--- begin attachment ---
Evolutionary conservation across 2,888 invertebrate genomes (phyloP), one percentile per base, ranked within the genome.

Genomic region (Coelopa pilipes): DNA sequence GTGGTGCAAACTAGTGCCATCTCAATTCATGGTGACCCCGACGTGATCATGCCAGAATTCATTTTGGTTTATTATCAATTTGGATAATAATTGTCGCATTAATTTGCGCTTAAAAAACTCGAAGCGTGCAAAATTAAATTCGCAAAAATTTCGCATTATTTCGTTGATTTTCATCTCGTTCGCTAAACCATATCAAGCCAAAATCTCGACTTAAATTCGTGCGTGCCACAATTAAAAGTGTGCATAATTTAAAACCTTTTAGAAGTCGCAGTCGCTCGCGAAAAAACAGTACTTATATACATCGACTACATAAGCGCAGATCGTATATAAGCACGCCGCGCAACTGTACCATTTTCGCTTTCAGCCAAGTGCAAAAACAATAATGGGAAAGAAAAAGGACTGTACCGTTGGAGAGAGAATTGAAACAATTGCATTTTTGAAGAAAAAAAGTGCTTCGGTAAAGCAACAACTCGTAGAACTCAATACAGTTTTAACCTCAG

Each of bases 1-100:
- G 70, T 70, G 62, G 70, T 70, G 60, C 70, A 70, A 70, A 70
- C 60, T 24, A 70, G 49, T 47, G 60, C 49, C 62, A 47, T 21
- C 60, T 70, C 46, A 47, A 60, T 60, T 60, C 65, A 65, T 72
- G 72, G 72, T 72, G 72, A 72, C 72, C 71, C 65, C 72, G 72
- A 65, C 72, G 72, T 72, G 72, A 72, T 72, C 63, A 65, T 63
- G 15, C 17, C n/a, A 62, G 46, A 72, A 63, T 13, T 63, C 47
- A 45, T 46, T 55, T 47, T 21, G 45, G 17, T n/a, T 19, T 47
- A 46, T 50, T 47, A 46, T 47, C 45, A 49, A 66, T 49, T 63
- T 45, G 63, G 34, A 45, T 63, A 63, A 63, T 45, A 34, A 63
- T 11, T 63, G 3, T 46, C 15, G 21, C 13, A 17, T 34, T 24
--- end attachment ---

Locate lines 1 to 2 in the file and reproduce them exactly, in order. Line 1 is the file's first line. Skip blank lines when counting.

Evolutionary conservation across 2,888 invertebrate genomes (phyloP), one percentile per base, ranked within the genome.

Genomic region (Coelopa pilipes): DNA sequence GTGGTGCAAACTAGTGCCATCTCAATTCATGGTGACCCCGACGTGATCATGCCAGAATTCATTTTGGTTTATTATCAATTTGGATAATAATTGTCGCATTAATTTGCGCTTAAAAAACTCGAAGCGTGCAAAATTAAATTCGCAAAAATTTCGCATTATTTCGTTGATTTTCATCTCGTTCGCTAAACCATATCAAGCCAAAATCTCGACTTAAATTCGTGCGTGCCACAATTAAAAGTGTGCATAATTTAAAACCTTTTAGAAGTCGCAGTCGCTCGCGAAAAAACAGTACTTATATACATCGACTACATAAGCGCAGATCGTATATAAGCACGCCGCGCAACTGTACCATTTTCGCTTTCAGCCAAGTGCAAAAACAATAATGGGAAAGAAAAAGGACTGTACCGTTGGAGAGAGAATTGAAACAATTGCATTTTTGAAGAAAAAAAGTGCTTCGGTAAAGCAACAACTCGTAGAACTCAATACAGTTTTAACCTCAG